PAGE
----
Corrunnen artist, Barry Mousley, cites medieval manuscripts and stained glass as formative influences on his work. These ‘early’ practices might appear at odds with Mousley’s world, his contemporary documentation of changes in a unique and fragile Ramsar Lake zone and his specialization in Australian wildlife, particularly endangered & lesser known species. How do medieval imagery and contemporary nature resolve, visually?

Like the ‘authors’ of manuscript and glass, Mousley is inspired by a desire to record, to share, to tell, to show. To wit, BM: ‘You know it’s been pretty windy. There was this awful rattle in our chimney. I thought Uh Oh. It settled and then happened again. In the still I went outside and this is what I found.’ Mousley whips out his wee camera, No 2#. There on a chimney are the angular shapes of a cormorant! Now, only now, this writer knows there are cormorants in these parts; has seen one on Barry’s chimney. Clear, informative, exciting. Expect a cormorant to appear by Mousley’s hand, soon.

While his work is literal, it play tricks – tromp d’oeil, Escher-like, but above all Mousley’s art is ‘loving’: a caress detected in the infinite subtlety of what appears such fidelity, is what sets it apart. There is a glow in the attention to subject accuracy, not slavish verisimilitude. There is a warmth and fervor in the desire to share a knowledge of what has been seen and found – in his locality – and Mousley renders this desire.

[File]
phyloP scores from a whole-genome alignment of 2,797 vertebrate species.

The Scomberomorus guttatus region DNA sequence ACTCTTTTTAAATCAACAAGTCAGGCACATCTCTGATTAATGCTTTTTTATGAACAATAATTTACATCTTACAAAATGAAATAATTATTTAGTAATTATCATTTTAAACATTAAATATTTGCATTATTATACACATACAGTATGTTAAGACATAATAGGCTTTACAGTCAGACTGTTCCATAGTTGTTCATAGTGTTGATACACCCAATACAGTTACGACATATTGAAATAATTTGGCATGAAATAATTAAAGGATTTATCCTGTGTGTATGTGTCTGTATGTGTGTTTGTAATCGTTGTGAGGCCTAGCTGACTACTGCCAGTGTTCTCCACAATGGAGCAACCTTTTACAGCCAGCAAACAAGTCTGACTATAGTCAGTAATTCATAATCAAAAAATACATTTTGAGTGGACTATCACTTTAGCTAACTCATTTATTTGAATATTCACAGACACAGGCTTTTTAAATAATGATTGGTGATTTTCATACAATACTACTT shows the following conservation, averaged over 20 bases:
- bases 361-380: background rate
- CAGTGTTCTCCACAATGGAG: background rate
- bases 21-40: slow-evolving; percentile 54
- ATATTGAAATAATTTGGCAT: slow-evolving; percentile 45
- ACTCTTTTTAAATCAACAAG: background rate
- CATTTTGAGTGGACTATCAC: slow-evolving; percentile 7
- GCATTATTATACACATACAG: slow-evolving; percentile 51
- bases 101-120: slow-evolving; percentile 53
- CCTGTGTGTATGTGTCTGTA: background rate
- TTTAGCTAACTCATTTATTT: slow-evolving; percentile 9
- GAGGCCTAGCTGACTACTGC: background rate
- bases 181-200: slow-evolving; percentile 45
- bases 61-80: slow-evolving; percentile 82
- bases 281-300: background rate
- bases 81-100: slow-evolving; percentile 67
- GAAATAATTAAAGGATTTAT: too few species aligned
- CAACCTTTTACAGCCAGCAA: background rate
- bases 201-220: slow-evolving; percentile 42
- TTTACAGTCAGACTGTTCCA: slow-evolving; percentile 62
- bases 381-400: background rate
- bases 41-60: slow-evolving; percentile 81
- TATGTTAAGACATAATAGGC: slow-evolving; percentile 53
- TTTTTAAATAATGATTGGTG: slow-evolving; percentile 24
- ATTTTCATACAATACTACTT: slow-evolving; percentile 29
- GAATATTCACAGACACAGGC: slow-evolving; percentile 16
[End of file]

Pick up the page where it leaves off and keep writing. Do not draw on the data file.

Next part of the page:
His works are not fictions, nor intellectual constructs, rather evidence of delight and joy in marvels of the natural world. Where Attenborough hugs a chimp or grovels with a gorilla, Mousley hugs the paints and grounds, shapes and colours that allow him to share with such delight what he has seen around him. His work is his ‘manuscript’ of this experience, his means to share the story of what is precious around him.

Mousley’s visual interests are anchored and informed by his practical engagement with Birds Australia, Parks Victoria, the Wildlife Arts Society and Greening Australia. His talent is to bring his interest in the natural world and his visual capabilities together in the humming unison of an irresistible story that everyone can ‘read’.